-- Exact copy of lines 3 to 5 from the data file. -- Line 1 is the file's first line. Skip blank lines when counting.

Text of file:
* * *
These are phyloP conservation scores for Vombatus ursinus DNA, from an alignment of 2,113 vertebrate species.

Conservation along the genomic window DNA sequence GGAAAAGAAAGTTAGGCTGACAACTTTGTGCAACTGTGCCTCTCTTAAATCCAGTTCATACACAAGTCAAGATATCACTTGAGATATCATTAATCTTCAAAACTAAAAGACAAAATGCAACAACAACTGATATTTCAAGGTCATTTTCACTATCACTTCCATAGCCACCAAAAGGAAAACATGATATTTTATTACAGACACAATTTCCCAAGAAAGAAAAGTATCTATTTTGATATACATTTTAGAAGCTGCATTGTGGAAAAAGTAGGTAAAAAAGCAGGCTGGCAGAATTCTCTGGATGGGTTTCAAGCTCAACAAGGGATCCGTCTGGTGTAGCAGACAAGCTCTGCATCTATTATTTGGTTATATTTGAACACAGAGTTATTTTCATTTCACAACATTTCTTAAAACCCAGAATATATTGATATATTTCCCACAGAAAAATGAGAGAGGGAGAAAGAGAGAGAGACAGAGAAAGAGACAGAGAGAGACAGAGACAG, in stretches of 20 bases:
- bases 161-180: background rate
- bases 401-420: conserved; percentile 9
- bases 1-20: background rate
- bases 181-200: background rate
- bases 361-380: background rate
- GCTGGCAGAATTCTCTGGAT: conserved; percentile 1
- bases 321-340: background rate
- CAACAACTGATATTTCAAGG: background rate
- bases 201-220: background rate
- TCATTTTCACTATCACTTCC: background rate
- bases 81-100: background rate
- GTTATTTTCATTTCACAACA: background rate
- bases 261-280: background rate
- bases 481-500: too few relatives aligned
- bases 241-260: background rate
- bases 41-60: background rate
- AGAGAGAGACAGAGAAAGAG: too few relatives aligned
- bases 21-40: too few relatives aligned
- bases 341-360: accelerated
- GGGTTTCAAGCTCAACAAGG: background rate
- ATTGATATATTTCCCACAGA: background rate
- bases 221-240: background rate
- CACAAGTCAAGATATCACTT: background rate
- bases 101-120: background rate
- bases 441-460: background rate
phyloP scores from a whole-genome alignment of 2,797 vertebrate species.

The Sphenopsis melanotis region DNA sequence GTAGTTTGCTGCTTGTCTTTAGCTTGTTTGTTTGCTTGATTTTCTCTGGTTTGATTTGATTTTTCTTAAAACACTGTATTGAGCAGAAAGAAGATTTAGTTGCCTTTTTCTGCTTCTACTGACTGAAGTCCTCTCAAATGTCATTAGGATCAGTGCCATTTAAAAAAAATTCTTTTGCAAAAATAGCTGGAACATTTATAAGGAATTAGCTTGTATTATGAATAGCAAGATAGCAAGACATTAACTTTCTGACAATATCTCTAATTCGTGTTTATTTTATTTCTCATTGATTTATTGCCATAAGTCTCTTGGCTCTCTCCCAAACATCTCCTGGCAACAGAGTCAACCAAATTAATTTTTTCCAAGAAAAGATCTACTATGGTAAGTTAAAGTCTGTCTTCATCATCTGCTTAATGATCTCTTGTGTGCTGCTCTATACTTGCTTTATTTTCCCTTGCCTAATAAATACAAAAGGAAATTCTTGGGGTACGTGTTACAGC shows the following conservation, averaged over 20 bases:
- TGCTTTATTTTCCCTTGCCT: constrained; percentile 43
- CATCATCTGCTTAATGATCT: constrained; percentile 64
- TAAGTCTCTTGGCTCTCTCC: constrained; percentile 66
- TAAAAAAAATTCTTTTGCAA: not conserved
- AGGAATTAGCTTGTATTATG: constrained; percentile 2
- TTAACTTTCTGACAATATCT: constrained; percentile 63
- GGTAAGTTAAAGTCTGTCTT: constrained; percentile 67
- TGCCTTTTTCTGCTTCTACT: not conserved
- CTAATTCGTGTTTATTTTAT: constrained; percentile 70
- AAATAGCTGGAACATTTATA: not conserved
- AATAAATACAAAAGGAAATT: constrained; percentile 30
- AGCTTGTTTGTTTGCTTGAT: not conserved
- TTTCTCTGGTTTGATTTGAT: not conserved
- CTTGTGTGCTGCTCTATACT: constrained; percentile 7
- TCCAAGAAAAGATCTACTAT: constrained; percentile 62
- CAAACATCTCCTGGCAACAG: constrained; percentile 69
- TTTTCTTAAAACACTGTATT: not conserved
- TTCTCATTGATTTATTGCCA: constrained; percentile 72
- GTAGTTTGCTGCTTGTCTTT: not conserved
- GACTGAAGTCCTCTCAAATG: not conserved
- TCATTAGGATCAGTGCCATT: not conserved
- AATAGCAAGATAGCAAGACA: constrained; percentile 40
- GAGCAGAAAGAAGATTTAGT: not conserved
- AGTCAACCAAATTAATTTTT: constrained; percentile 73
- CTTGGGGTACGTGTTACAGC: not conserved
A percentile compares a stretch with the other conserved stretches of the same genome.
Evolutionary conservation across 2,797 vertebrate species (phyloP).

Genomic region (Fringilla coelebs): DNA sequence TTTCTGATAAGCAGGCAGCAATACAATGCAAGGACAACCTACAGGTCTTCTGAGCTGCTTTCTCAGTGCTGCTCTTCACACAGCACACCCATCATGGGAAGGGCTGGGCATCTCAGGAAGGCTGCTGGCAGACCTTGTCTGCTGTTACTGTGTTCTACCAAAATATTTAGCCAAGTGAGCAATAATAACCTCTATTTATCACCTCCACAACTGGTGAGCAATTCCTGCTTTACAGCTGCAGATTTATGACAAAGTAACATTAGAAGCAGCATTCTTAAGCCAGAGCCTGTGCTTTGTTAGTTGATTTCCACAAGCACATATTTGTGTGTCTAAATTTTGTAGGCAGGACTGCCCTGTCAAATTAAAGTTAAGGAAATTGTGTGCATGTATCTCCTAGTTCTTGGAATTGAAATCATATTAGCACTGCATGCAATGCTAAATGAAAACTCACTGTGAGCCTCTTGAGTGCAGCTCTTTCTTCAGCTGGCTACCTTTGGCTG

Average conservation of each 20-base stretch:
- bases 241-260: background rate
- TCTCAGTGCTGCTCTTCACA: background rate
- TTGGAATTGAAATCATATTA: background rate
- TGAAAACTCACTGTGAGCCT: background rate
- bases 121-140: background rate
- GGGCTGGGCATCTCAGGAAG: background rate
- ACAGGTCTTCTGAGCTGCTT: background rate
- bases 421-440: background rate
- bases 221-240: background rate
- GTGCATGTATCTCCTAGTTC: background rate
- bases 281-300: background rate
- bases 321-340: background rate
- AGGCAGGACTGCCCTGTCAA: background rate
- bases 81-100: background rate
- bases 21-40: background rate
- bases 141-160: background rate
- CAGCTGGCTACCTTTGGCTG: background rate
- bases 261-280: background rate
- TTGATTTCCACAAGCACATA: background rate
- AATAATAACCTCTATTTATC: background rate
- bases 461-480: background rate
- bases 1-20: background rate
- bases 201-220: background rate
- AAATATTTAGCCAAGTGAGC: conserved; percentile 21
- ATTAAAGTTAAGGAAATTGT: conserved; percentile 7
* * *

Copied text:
- bases 161-180: background rate
- bases 401-420: conserved; percentile 9
- bases 1-20: background rate